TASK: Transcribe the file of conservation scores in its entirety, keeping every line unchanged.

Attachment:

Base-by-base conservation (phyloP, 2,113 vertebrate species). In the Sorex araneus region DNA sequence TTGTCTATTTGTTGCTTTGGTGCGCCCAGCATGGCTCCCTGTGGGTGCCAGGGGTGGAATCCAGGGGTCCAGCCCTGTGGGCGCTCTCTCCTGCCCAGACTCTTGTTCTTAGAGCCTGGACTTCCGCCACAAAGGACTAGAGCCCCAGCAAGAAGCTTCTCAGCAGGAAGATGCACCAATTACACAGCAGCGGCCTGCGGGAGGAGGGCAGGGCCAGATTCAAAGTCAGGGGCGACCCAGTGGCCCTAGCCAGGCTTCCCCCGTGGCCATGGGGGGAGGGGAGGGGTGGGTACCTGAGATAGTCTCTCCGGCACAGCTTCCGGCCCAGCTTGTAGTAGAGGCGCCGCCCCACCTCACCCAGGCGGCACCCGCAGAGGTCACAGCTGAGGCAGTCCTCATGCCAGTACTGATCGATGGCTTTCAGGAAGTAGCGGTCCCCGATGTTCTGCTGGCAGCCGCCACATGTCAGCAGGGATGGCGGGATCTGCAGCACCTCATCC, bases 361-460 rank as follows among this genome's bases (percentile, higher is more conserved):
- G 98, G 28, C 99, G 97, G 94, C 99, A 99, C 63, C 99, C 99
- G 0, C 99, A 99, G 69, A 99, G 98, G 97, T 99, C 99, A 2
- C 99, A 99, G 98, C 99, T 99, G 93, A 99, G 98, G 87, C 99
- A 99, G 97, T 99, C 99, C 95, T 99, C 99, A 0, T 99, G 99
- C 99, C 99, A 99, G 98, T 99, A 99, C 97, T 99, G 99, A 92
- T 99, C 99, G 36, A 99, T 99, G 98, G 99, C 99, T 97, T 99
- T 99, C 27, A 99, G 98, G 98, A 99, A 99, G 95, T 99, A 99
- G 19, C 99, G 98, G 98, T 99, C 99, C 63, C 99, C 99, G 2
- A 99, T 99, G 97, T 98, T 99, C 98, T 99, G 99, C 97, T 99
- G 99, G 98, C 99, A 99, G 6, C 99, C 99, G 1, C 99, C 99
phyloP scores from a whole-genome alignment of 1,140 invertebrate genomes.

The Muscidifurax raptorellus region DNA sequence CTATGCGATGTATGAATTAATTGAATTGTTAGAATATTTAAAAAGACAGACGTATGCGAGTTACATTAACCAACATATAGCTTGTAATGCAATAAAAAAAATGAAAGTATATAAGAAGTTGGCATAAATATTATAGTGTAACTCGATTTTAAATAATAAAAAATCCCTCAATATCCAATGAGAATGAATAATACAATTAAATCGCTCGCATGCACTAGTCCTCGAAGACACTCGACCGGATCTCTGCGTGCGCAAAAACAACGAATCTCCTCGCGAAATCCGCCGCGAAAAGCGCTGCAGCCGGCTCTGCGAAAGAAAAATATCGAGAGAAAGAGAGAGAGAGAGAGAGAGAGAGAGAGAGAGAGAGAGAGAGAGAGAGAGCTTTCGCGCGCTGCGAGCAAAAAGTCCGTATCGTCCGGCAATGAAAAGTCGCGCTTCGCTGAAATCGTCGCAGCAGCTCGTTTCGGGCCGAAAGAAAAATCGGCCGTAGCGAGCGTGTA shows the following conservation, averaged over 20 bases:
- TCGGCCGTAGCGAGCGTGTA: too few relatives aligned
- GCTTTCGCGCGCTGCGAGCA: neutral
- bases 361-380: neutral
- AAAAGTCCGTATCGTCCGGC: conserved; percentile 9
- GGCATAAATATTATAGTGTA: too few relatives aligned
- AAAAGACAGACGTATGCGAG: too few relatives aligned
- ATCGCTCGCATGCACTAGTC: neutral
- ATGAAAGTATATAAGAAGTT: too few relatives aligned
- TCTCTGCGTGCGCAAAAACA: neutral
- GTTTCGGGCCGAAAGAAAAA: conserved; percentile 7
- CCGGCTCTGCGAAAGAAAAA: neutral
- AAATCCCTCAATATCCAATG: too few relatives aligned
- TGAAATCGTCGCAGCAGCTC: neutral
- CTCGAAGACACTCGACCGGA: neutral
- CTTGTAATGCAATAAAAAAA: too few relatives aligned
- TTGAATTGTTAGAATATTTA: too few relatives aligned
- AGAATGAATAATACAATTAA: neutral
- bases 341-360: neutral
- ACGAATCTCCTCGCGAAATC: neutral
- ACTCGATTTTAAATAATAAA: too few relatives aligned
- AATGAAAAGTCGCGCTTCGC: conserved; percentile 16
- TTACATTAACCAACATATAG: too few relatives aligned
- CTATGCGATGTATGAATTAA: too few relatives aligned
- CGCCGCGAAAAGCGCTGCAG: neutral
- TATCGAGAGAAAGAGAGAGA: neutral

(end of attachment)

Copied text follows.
Base-by-base conservation (phyloP, 2,113 vertebrate species). In the Sorex araneus region DNA sequence TTGTCTATTTGTTGCTTTGGTGCGCCCAGCATGGCTCCCTGTGGGTGCCAGGGGTGGAATCCAGGGGTCCAGCCCTGTGGGCGCTCTCTCCTGCCCAGACTCTTGTTCTTAGAGCCTGGACTTCCGCCACAAAGGACTAGAGCCCCAGCAAGAAGCTTCTCAGCAGGAAGATGCACCAATTACACAGCAGCGGCCTGCGGGAGGAGGGCAGGGCCAGATTCAAAGTCAGGGGCGACCCAGTGGCCCTAGCCAGGCTTCCCCCGTGGCCATGGGGGGAGGGGAGGGGTGGGTACCTGAGATAGTCTCTCCGGCACAGCTTCCGGCCCAGCTTGTAGTAGAGGCGCCGCCCCACCTCACCCAGGCGGCACCCGCAGAGGTCACAGCTGAGGCAGTCCTCATGCCAGTACTGATCGATGGCTTTCAGGAAGTAGCGGTCCCCGATGTTCTGCTGGCAGCCGCCACATGTCAGCAGGGATGGCGGGATCTGCAGCACCTCATCC, bases 361-460 rank as follows among this genome's bases (percentile, higher is more conserved):
- G 98, G 28, C 99, G 97, G 94, C 99, A 99, C 63, C 99, C 99
- G 0, C 99, A 99, G 69, A 99, G 98, G 97, T 99, C 99, A 2
- C 99, A 99, G 98, C 99, T 99, G 93, A 99, G 98, G 87, C 99
- A 99, G 97, T 99, C 99, C 95, T 99, C 99, A 0, T 99, G 99
- C 99, C 99, A 99, G 98, T 99, A 99, C 97, T 99, G 99, A 92
- T 99, C 99, G 36, A 99, T 99, G 98, G 99, C 99, T 97, T 99
- T 99, C 27, A 99, G 98, G 98, A 99, A 99, G 95, T 99, A 99
- G 19, C 99, G 98, G 98, T 99, C 99, C 63, C 99, C 99, G 2
- A 99, T 99, G 97, T 98, T 99, C 98, T 99, G 99, C 97, T 99
- G 99, G 98, C 99, A 99, G 6, C 99, C 99, G 1, C 99, C 99
phyloP scores from a whole-genome alignment of 1,140 invertebrate genomes.

The Muscidifurax raptorellus region DNA sequence CTATGCGATGTATGAATTAATTGAATTGTTAGAATATTTAAAAAGACAGACGTATGCGAGTTACATTAACCAACATATAGCTTGTAATGCAATAAAAAAAATGAAAGTATATAAGAAGTTGGCATAAATATTATAGTGTAACTCGATTTTAAATAATAAAAAATCCCTCAATATCCAATGAGAATGAATAATACAATTAAATCGCTCGCATGCACTAGTCCTCGAAGACACTCGACCGGATCTCTGCGTGCGCAAAAACAACGAATCTCCTCGCGAAATCCGCCGCGAAAAGCGCTGCAGCCGGCTCTGCGAAAGAAAAATATCGAGAGAAAGAGAGAGAGAGAGAGAGAGAGAGAGAGAGAGAGAGAGAGAGAGAGAGAGCTTTCGCGCGCTGCGAGCAAAAAGTCCGTATCGTCCGGCAATGAAAAGTCGCGCTTCGCTGAAATCGTCGCAGCAGCTCGTTTCGGGCCGAAAGAAAAATCGGCCGTAGCGAGCGTGTA shows the following conservation, averaged over 20 bases:
- TCGGCCGTAGCGAGCGTGTA: too few relatives aligned
- GCTTTCGCGCGCTGCGAGCA: neutral
- bases 361-380: neutral
- AAAAGTCCGTATCGTCCGGC: conserved; percentile 9
- GGCATAAATATTATAGTGTA: too few relatives aligned
- AAAAGACAGACGTATGCGAG: too few relatives aligned
- ATCGCTCGCATGCACTAGTC: neutral
- ATGAAAGTATATAAGAAGTT: too few relatives aligned
- TCTCTGCGTGCGCAAAAACA: neutral
- GTTTCGGGCCGAAAGAAAAA: conserved; percentile 7
- CCGGCTCTGCGAAAGAAAAA: neutral
- AAATCCCTCAATATCCAATG: too few relatives aligned
- TGAAATCGTCGCAGCAGCTC: neutral
- CTCGAAGACACTCGACCGGA: neutral
- CTTGTAATGCAATAAAAAAA: too few relatives aligned
- TTGAATTGTTAGAATATTTA: too few relatives aligned
- AGAATGAATAATACAATTAA: neutral
- bases 341-360: neutral
- ACGAATCTCCTCGCGAAATC: neutral
- ACTCGATTTTAAATAATAAA: too few relatives aligned
- AATGAAAAGTCGCGCTTCGC: conserved; percentile 16
- TTACATTAACCAACATATAG: too few relatives aligned
- CTATGCGATGTATGAATTAA: too few relatives aligned
- CGCCGCGAAAAGCGCTGCAG: neutral
- TATCGAGAGAAAGAGAGAGA: neutral